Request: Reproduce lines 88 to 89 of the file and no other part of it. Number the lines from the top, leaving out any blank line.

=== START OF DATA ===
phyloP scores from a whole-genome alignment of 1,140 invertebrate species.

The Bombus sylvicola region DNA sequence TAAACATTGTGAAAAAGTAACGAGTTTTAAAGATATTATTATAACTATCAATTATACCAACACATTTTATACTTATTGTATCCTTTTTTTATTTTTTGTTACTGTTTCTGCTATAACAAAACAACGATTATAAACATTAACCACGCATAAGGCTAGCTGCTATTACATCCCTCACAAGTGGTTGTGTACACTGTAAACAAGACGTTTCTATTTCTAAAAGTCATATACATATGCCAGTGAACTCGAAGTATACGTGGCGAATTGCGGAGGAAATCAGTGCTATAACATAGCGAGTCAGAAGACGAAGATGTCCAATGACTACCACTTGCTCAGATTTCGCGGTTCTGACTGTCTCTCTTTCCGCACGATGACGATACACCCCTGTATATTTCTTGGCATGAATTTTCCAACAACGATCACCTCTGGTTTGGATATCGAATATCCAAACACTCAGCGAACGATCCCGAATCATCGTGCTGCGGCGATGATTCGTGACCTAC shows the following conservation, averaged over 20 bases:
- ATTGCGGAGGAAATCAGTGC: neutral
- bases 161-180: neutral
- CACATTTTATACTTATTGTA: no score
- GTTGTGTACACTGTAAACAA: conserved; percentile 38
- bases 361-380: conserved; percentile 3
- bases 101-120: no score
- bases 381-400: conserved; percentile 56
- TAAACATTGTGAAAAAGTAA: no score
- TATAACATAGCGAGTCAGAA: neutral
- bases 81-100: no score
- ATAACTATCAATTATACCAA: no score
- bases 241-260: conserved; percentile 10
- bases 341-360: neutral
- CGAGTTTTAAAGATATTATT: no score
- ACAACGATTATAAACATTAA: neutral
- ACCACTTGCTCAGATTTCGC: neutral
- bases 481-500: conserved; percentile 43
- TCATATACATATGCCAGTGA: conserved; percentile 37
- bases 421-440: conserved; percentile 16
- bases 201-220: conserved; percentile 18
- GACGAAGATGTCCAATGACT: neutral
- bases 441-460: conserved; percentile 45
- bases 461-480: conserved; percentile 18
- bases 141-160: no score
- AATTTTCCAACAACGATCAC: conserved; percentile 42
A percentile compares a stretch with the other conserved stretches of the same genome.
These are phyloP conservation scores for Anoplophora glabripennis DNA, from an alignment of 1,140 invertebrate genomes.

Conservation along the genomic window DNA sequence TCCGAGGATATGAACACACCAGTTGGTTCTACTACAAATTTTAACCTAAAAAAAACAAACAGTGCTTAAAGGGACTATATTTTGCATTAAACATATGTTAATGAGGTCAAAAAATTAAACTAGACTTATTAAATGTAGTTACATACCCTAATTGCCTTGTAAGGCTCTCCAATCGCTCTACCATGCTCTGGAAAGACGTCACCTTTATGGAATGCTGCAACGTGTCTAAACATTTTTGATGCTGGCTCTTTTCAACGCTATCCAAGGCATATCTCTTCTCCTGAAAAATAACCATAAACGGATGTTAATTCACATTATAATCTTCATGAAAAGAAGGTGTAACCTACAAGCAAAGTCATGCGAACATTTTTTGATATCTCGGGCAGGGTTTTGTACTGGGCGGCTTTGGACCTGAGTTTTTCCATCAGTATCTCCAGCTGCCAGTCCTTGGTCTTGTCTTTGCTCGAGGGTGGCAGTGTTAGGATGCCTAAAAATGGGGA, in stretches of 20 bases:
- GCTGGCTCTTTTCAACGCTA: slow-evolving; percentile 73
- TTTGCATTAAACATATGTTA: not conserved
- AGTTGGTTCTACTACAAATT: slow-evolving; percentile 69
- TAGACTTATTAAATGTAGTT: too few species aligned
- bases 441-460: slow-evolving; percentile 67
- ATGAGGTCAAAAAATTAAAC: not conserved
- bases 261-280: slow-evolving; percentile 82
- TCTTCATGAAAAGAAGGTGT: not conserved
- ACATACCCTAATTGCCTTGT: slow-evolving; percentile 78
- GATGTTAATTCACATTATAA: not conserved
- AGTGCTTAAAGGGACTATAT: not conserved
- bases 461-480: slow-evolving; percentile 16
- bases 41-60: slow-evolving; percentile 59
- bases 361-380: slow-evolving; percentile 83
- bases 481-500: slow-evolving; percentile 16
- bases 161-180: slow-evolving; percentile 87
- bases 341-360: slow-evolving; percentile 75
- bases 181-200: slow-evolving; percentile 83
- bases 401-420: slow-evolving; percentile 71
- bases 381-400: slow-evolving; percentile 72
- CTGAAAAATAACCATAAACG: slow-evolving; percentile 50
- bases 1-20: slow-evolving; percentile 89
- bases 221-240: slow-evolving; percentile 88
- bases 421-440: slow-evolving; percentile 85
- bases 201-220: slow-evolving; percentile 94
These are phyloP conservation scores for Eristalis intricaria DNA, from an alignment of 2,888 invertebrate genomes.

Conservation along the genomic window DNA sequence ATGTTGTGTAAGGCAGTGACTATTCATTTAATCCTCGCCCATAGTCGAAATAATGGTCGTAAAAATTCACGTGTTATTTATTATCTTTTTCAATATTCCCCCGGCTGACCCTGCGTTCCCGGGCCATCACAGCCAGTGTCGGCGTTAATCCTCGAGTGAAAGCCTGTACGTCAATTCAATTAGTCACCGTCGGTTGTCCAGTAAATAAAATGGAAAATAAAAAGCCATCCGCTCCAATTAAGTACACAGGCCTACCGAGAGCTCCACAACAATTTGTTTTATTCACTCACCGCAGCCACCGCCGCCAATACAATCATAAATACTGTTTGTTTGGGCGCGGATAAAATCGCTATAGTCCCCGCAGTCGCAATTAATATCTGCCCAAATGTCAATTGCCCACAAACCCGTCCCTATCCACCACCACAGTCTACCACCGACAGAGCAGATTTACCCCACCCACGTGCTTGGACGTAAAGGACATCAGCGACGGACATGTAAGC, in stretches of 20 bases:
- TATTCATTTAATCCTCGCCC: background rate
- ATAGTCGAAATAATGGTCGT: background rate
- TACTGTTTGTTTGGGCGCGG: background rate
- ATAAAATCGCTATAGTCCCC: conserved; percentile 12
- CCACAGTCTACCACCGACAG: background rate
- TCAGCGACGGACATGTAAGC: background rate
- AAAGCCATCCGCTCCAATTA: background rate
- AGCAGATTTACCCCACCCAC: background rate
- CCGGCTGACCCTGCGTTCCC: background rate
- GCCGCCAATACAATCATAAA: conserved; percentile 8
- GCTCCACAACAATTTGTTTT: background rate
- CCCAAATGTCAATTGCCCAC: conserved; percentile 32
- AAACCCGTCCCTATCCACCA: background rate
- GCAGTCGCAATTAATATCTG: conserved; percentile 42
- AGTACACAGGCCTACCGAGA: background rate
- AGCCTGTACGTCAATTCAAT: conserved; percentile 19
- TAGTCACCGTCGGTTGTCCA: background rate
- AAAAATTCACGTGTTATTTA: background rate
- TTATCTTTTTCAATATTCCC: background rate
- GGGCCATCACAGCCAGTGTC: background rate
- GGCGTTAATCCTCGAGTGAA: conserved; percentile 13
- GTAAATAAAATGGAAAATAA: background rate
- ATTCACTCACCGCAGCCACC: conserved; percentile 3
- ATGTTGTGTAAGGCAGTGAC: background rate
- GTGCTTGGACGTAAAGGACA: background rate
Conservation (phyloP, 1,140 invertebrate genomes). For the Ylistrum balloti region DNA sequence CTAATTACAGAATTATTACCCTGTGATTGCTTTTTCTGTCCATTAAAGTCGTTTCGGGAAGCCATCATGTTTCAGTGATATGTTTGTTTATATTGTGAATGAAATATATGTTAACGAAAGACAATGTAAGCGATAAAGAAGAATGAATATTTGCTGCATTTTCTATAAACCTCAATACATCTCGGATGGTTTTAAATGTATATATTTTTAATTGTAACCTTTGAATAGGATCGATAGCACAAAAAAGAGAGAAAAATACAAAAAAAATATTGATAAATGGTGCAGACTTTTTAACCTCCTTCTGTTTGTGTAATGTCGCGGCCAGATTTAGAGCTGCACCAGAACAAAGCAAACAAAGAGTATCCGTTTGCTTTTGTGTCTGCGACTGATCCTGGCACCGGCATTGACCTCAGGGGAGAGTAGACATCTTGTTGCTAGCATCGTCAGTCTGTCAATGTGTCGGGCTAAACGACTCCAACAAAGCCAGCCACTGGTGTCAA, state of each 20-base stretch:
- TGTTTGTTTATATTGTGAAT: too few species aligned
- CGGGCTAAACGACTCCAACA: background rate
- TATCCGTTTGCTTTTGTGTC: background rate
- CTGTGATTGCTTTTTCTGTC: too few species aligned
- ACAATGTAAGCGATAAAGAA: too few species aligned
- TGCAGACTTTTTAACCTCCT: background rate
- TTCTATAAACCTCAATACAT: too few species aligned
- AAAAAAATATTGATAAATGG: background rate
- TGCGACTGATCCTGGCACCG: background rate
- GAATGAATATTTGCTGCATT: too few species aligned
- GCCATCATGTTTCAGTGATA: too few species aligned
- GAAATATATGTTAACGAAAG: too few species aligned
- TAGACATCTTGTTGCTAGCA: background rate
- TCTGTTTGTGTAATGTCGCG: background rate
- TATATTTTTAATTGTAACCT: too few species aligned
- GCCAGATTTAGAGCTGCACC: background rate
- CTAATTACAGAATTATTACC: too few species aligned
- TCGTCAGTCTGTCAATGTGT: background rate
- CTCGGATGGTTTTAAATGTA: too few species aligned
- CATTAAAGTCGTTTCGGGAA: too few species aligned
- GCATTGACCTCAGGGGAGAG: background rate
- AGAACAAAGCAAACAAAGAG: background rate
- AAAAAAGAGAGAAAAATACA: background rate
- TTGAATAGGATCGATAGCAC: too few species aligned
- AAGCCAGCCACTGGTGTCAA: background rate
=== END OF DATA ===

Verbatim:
- ACAATGTAAGCGATAAAGAA: too few species aligned
- TGCAGACTTTTTAACCTCCT: background rate